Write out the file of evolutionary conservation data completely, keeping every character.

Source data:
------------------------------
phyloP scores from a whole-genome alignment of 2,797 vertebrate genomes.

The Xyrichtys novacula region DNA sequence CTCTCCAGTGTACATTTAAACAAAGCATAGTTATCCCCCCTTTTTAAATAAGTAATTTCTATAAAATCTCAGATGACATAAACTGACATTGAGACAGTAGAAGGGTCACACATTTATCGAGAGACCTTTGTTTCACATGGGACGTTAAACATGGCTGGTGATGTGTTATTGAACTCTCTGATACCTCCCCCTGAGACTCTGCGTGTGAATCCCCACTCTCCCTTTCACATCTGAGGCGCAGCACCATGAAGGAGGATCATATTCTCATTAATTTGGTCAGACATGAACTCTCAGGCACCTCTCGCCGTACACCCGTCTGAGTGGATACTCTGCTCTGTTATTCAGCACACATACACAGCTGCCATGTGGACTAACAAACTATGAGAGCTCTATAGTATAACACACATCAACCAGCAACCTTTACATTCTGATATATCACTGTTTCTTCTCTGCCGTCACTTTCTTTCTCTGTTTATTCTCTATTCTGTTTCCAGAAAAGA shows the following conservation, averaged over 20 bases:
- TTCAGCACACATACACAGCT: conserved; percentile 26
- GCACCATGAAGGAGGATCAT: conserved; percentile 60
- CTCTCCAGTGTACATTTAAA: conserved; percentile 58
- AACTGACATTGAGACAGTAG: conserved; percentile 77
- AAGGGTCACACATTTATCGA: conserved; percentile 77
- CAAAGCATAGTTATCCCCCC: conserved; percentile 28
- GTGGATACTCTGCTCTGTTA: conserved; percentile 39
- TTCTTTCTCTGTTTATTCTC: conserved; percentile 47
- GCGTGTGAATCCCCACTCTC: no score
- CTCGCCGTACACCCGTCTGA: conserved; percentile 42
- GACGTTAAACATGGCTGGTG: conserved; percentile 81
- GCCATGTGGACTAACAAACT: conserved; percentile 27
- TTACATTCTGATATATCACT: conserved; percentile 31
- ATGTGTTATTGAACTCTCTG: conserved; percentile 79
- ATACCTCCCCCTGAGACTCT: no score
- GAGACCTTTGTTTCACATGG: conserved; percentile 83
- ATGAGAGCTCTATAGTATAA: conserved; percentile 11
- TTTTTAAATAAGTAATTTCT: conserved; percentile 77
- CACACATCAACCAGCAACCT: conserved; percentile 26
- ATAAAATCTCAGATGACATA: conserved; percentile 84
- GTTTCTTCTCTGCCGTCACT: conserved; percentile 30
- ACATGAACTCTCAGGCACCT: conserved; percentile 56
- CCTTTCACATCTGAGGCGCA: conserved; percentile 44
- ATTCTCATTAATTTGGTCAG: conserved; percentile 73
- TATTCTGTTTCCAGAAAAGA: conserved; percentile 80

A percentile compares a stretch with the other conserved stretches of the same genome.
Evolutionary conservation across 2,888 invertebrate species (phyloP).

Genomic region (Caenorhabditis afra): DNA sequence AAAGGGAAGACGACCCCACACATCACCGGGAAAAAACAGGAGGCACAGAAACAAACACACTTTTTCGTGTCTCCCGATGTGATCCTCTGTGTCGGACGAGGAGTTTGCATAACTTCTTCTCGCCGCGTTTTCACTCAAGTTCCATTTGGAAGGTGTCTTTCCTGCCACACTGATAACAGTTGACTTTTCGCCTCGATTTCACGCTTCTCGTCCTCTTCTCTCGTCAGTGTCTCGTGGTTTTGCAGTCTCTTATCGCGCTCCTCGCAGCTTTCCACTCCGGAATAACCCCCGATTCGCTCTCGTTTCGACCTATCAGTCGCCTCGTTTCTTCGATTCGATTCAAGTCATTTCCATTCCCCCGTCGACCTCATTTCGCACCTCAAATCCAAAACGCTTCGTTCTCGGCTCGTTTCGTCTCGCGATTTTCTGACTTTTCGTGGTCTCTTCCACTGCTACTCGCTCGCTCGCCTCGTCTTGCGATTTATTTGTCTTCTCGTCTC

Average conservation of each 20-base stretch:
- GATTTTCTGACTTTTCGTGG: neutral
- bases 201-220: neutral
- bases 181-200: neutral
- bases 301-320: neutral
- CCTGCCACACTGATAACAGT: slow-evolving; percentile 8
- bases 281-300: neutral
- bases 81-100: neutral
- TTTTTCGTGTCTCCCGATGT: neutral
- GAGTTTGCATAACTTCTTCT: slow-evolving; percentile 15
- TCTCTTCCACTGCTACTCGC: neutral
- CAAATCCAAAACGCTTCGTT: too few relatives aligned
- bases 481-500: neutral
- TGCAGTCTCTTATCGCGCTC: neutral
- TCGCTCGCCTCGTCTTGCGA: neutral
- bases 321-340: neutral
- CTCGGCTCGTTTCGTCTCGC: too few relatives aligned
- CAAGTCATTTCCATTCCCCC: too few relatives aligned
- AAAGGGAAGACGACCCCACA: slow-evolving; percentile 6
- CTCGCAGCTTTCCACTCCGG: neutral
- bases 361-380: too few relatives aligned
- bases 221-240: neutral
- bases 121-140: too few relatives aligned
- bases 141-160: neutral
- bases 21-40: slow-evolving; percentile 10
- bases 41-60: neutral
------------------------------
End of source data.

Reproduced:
phyloP scores from a whole-genome alignment of 2,797 vertebrate genomes.

The Xyrichtys novacula region DNA sequence CTCTCCAGTGTACATTTAAACAAAGCATAGTTATCCCCCCTTTTTAAATAAGTAATTTCTATAAAATCTCAGATGACATAAACTGACATTGAGACAGTAGAAGGGTCACACATTTATCGAGAGACCTTTGTTTCACATGGGACGTTAAACATGGCTGGTGATGTGTTATTGAACTCTCTGATACCTCCCCCTGAGACTCTGCGTGTGAATCCCCACTCTCCCTTTCACATCTGAGGCGCAGCACCATGAAGGAGGATCATATTCTCATTAATTTGGTCAGACATGAACTCTCAGGCACCTCTCGCCGTACACCCGTCTGAGTGGATACTCTGCTCTGTTATTCAGCACACATACACAGCTGCCATGTGGACTAACAAACTATGAGAGCTCTATAGTATAACACACATCAACCAGCAACCTTTACATTCTGATATATCACTGTTTCTTCTCTGCCGTCACTTTCTTTCTCTGTTTATTCTCTATTCTGTTTCCAGAAAAGA shows the following conservation, averaged over 20 bases:
- TTCAGCACACATACACAGCT: conserved; percentile 26
- GCACCATGAAGGAGGATCAT: conserved; percentile 60
- CTCTCCAGTGTACATTTAAA: conserved; percentile 58
- AACTGACATTGAGACAGTAG: conserved; percentile 77
- AAGGGTCACACATTTATCGA: conserved; percentile 77
- CAAAGCATAGTTATCCCCCC: conserved; percentile 28
- GTGGATACTCTGCTCTGTTA: conserved; percentile 39
- TTCTTTCTCTGTTTATTCTC: conserved; percentile 47
- GCGTGTGAATCCCCACTCTC: no score
- CTCGCCGTACACCCGTCTGA: conserved; percentile 42
- GACGTTAAACATGGCTGGTG: conserved; percentile 81
- GCCATGTGGACTAACAAACT: conserved; percentile 27
- TTACATTCTGATATATCACT: conserved; percentile 31
- ATGTGTTATTGAACTCTCTG: conserved; percentile 79
- ATACCTCCCCCTGAGACTCT: no score
- GAGACCTTTGTTTCACATGG: conserved; percentile 83
- ATGAGAGCTCTATAGTATAA: conserved; percentile 11
- TTTTTAAATAAGTAATTTCT: conserved; percentile 77
- CACACATCAACCAGCAACCT: conserved; percentile 26
- ATAAAATCTCAGATGACATA: conserved; percentile 84
- GTTTCTTCTCTGCCGTCACT: conserved; percentile 30
- ACATGAACTCTCAGGCACCT: conserved; percentile 56
- CCTTTCACATCTGAGGCGCA: conserved; percentile 44
- ATTCTCATTAATTTGGTCAG: conserved; percentile 73
- TATTCTGTTTCCAGAAAAGA: conserved; percentile 80

A percentile compares a stretch with the other conserved stretches of the same genome.
Evolutionary conservation across 2,888 invertebrate species (phyloP).

Genomic region (Caenorhabditis afra): DNA sequence AAAGGGAAGACGACCCCACACATCACCGGGAAAAAACAGGAGGCACAGAAACAAACACACTTTTTCGTGTCTCCCGATGTGATCCTCTGTGTCGGACGAGGAGTTTGCATAACTTCTTCTCGCCGCGTTTTCACTCAAGTTCCATTTGGAAGGTGTCTTTCCTGCCACACTGATAACAGTTGACTTTTCGCCTCGATTTCACGCTTCTCGTCCTCTTCTCTCGTCAGTGTCTCGTGGTTTTGCAGTCTCTTATCGCGCTCCTCGCAGCTTTCCACTCCGGAATAACCCCCGATTCGCTCTCGTTTCGACCTATCAGTCGCCTCGTTTCTTCGATTCGATTCAAGTCATTTCCATTCCCCCGTCGACCTCATTTCGCACCTCAAATCCAAAACGCTTCGTTCTCGGCTCGTTTCGTCTCGCGATTTTCTGACTTTTCGTGGTCTCTTCCACTGCTACTCGCTCGCTCGCCTCGTCTTGCGATTTATTTGTCTTCTCGTCTC

Average conservation of each 20-base stretch:
- GATTTTCTGACTTTTCGTGG: neutral
- bases 201-220: neutral
- bases 181-200: neutral
- bases 301-320: neutral
- CCTGCCACACTGATAACAGT: slow-evolving; percentile 8
- bases 281-300: neutral
- bases 81-100: neutral
- TTTTTCGTGTCTCCCGATGT: neutral
- GAGTTTGCATAACTTCTTCT: slow-evolving; percentile 15
- TCTCTTCCACTGCTACTCGC: neutral
- CAAATCCAAAACGCTTCGTT: too few relatives aligned
- bases 481-500: neutral
- TGCAGTCTCTTATCGCGCTC: neutral
- TCGCTCGCCTCGTCTTGCGA: neutral
- bases 321-340: neutral
- CTCGGCTCGTTTCGTCTCGC: too few relatives aligned
- CAAGTCATTTCCATTCCCCC: too few relatives aligned
- AAAGGGAAGACGACCCCACA: slow-evolving; percentile 6
- CTCGCAGCTTTCCACTCCGG: neutral
- bases 361-380: too few relatives aligned
- bases 221-240: neutral
- bases 121-140: too few relatives aligned
- bases 141-160: neutral
- bases 21-40: slow-evolving; percentile 10
- bases 41-60: neutral